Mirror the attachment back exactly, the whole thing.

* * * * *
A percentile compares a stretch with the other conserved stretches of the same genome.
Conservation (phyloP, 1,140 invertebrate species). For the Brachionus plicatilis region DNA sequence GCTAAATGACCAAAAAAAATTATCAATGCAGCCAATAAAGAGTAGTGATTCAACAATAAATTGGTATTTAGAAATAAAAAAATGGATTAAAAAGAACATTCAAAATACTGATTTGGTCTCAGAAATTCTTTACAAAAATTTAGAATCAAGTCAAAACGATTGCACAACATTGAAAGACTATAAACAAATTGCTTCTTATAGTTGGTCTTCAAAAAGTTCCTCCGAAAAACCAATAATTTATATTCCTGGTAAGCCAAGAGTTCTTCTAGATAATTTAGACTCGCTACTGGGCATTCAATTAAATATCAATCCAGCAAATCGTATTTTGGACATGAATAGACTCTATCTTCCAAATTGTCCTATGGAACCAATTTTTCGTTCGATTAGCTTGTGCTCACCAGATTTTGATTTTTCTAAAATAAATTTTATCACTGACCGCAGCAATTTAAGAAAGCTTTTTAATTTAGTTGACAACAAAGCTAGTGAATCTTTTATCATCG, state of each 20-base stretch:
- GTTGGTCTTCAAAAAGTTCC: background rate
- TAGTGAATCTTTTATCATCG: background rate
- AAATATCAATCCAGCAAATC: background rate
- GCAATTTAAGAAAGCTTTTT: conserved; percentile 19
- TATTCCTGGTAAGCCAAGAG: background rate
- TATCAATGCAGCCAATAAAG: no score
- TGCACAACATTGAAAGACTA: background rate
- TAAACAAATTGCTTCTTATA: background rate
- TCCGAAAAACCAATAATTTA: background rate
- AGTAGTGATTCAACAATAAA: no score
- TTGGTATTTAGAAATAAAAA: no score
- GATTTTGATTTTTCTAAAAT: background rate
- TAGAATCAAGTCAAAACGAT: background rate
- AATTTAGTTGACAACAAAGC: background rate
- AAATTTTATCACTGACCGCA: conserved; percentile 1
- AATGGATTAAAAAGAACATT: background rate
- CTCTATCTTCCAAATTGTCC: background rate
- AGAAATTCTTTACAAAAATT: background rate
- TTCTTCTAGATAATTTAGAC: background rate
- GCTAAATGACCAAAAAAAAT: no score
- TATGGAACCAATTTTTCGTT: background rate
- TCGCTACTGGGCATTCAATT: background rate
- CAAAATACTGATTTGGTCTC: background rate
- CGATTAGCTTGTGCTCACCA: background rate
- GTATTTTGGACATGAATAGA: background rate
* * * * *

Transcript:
A percentile compares a stretch with the other conserved stretches of the same genome.
Conservation (phyloP, 1,140 invertebrate species). For the Brachionus plicatilis region DNA sequence GCTAAATGACCAAAAAAAATTATCAATGCAGCCAATAAAGAGTAGTGATTCAACAATAAATTGGTATTTAGAAATAAAAAAATGGATTAAAAAGAACATTCAAAATACTGATTTGGTCTCAGAAATTCTTTACAAAAATTTAGAATCAAGTCAAAACGATTGCACAACATTGAAAGACTATAAACAAATTGCTTCTTATAGTTGGTCTTCAAAAAGTTCCTCCGAAAAACCAATAATTTATATTCCTGGTAAGCCAAGAGTTCTTCTAGATAATTTAGACTCGCTACTGGGCATTCAATTAAATATCAATCCAGCAAATCGTATTTTGGACATGAATAGACTCTATCTTCCAAATTGTCCTATGGAACCAATTTTTCGTTCGATTAGCTTGTGCTCACCAGATTTTGATTTTTCTAAAATAAATTTTATCACTGACCGCAGCAATTTAAGAAAGCTTTTTAATTTAGTTGACAACAAAGCTAGTGAATCTTTTATCATCG, state of each 20-base stretch:
- GTTGGTCTTCAAAAAGTTCC: background rate
- TAGTGAATCTTTTATCATCG: background rate
- AAATATCAATCCAGCAAATC: background rate
- GCAATTTAAGAAAGCTTTTT: conserved; percentile 19
- TATTCCTGGTAAGCCAAGAG: background rate
- TATCAATGCAGCCAATAAAG: no score
- TGCACAACATTGAAAGACTA: background rate
- TAAACAAATTGCTTCTTATA: background rate
- TCCGAAAAACCAATAATTTA: background rate
- AGTAGTGATTCAACAATAAA: no score
- TTGGTATTTAGAAATAAAAA: no score
- GATTTTGATTTTTCTAAAAT: background rate
- TAGAATCAAGTCAAAACGAT: background rate
- AATTTAGTTGACAACAAAGC: background rate
- AAATTTTATCACTGACCGCA: conserved; percentile 1
- AATGGATTAAAAAGAACATT: background rate
- CTCTATCTTCCAAATTGTCC: background rate
- AGAAATTCTTTACAAAAATT: background rate
- TTCTTCTAGATAATTTAGAC: background rate
- GCTAAATGACCAAAAAAAAT: no score
- TATGGAACCAATTTTTCGTT: background rate
- TCGCTACTGGGCATTCAATT: background rate
- CAAAATACTGATTTGGTCTC: background rate
- CGATTAGCTTGTGCTCACCA: background rate
- GTATTTTGGACATGAATAGA: background rate